Commissioner for Health
Strengthening EU legislation on tobacco products
High-level conference on pictorial health warnings and standardised packaging for tobacco products
Brussels, 29 February 2012
Honourable Members of Parliament,
Ladies and Gentlemen,
Let me first thank the Smoke Free Partnership and the Belgian Foundation against Cancer for bringing us together today to discuss tobacco packaging.
I would also like to thank Mr Florenz, Ms Willmot, Mr Schlyter and Ms Parvanova for hosting this event and for their firm commitment to the tobacco control cause.
I very much welcome this opportunity to speak about the need to revise EU legislation on tobacco products.
Tobacco remains the largest single preventable cause of premature death and disease in the European Union.
13 million Europeans suffer from diseases related to tobacco smoking. This is more than the entire population of Hungary or the Netherlands, or Portugal.
Just think how many deaths, how much suffering, and also how much money in treatment we could save, if people did not smoke.
A great majority of smokers start smoking when they are teenagers. 80% of young smokers started smoking before they turned 18. In some Member States, 1 in 3 15 year old teenagers smoke.
My main concern – which I believe you share – is the fact that so many children and young people smoke.
We know that young people start smoking because they are led to think it’s cool.
They go on smoking because tobacco is addictive.
And later in life, they die out of smoking because tobacco is highly toxic.
This is why our action needs to focus on young people.
We have to ask ourselves some questions:
When young people look at a pack of cigarettes, do they really understand what the product is about?
Do they get the right message about what this product can do to their health? and do they get a consistent message about the dangers of smoking?
And this is why our goal should be to ensure that tobacco products – cigarettes in particular - are produced and presented across the European Union in such a way, that they do not encourage or facilitate the uptake of smoking by young people.
The key issue is indeed to reduce attractiveness of cigarettes.
Cigarette packages are increasingly used as marketing tools. Slim, colourful, attractive packages are available on the market.
Such appealing packaging can mislead people into believing that these products are harmless products like any other, when clearly they are not.
If you look at some of these photos of cigarette packs you see what I mean.
The same is true for additives put into cigarettes.
There are now vanilla flavoured and strawberry flavoured cigarettes that can make it easier to smoke earlier in life.
There are also pink coloured and slim shaped cigarettes that could make smoking appear much more alluring and seductive, in particular to young girls.
But tobacco is tobacco – even if it is presented in an appealing way.
So we need to take further action to make tobacco less appealing – in particular to young people – and to ensure that people know exactly what they can expect from tobacco in terms of bad health.
It is in this spirit that I am considering different possibilities to improve the rules on health warnings and packaging so that people get accurate, effective information about tobacco products.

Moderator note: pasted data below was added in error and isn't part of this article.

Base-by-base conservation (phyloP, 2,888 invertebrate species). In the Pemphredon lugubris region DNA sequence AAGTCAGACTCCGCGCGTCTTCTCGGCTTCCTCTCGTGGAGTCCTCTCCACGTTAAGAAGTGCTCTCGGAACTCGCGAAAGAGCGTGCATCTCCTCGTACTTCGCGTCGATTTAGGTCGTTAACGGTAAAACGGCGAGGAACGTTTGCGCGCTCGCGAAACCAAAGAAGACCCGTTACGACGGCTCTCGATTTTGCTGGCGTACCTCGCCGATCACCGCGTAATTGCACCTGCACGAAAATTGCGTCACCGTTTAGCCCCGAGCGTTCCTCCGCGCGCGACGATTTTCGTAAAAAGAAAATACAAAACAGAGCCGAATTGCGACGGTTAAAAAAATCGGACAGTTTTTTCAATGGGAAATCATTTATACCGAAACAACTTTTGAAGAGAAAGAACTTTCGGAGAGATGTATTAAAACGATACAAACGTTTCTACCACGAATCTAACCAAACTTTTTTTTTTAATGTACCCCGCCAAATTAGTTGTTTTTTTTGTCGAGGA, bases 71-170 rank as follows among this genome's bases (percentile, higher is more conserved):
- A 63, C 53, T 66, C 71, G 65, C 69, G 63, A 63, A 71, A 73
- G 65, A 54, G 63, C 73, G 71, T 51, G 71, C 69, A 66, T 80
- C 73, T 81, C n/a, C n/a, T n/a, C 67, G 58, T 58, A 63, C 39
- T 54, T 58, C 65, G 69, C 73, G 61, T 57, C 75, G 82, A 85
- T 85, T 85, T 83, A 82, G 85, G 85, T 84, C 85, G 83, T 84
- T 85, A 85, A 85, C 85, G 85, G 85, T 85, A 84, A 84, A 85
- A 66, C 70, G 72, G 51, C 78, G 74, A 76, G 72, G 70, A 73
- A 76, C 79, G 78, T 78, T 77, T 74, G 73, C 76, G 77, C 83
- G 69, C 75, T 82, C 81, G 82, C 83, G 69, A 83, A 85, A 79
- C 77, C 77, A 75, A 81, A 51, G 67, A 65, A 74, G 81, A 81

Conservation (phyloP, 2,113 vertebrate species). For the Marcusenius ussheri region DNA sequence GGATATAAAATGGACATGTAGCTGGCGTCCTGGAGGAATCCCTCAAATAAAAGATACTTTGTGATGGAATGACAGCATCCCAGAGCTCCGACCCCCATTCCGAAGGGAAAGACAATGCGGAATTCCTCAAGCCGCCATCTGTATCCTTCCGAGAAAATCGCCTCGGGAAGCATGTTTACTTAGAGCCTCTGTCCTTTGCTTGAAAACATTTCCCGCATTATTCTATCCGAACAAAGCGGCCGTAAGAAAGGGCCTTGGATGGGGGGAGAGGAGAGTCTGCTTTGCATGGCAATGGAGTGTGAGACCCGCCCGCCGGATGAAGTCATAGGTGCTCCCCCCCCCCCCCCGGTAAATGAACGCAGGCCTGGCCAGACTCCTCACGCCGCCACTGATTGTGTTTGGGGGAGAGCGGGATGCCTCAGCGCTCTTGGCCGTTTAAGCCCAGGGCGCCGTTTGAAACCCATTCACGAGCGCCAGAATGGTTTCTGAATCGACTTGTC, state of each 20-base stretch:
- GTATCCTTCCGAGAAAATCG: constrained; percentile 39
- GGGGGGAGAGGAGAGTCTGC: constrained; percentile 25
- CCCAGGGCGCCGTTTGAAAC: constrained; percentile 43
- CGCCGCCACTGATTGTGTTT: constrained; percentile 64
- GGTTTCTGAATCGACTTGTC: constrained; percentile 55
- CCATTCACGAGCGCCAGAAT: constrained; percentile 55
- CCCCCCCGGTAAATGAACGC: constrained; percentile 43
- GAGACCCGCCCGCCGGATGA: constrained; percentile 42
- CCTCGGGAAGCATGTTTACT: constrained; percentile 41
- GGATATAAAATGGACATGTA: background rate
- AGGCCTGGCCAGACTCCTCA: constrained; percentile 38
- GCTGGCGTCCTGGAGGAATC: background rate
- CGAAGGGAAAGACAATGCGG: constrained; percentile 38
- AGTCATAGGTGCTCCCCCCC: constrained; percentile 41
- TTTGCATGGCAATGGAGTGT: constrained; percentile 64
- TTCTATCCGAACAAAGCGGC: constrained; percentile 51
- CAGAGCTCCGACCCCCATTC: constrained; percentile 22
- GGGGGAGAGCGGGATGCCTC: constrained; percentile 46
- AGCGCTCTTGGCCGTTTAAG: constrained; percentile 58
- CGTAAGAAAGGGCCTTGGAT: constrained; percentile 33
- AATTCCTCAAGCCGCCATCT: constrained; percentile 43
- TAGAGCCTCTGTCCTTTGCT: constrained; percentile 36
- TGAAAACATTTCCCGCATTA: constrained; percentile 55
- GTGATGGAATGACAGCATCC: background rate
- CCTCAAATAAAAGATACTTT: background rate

Tobacco packages should look dissuasive, not appealing. When people look at a package of cigarettes, they need to get the message that this product can harm their health.
Packages should give people a consistent message about the product they contain.
Tobacco should not look like some harmless product; in particular when displayed next to normal consumer goods, often near sweets for example.
I am also considering how to regulate additives in tobacco products such as the flavours I mentioned earlier, which can act as a strong magnet to young people.
Besides attractiveness, there are two other key issues that I consider essential for the revision of the Tobacco Products Directive.
First, I am reflecting on possible ways of regulating access to tobacco in a more stringent manner to limit the exposure of minors to tobacco products.
Second, I am considering how to address new types of nicotine products on the market, such as electronic cigarettes.
This is the general framework in which I plan to propose a revision of the Tobacco Products Directive by the end of this year.
As you know, consultations are on-going and no decisions have been taken on the exact means to achieve the goals I have outlined.
The forthcoming revision of the Directive should also be seen in a wider international context.
Over the past ten years or so, the EU has consistently shown strong leadership in global tobacco control.
We should be proud of our achievements in the international arena, and seek to build on them.
The revision of the Tobacco Products Directive needs to demonstrate the EU's continuing momentum to keep up this level of leadership and to take it further.
I know that many Member States are keen to live up to their commitments under the WHO Framework Convention on Tobacco Control.
However, Member States cannot make progress in areas such as labelling and ingredients without further harmonisation at EU level.
Finally, before I conclude, let me emphasise that the European Parliament and NGOs played a key role in the adoption of the original Tobacco products Directive and its first revision.
This time again, the European Commission looks forward to working hand in hand with the Parliament and with stakeholders in revising the Directive.
I am particularly pleased to see interested Members of Parliament here today – and I look forward to your firm support towards our shared aim of a stronger and more effective Tobacco Products Directive.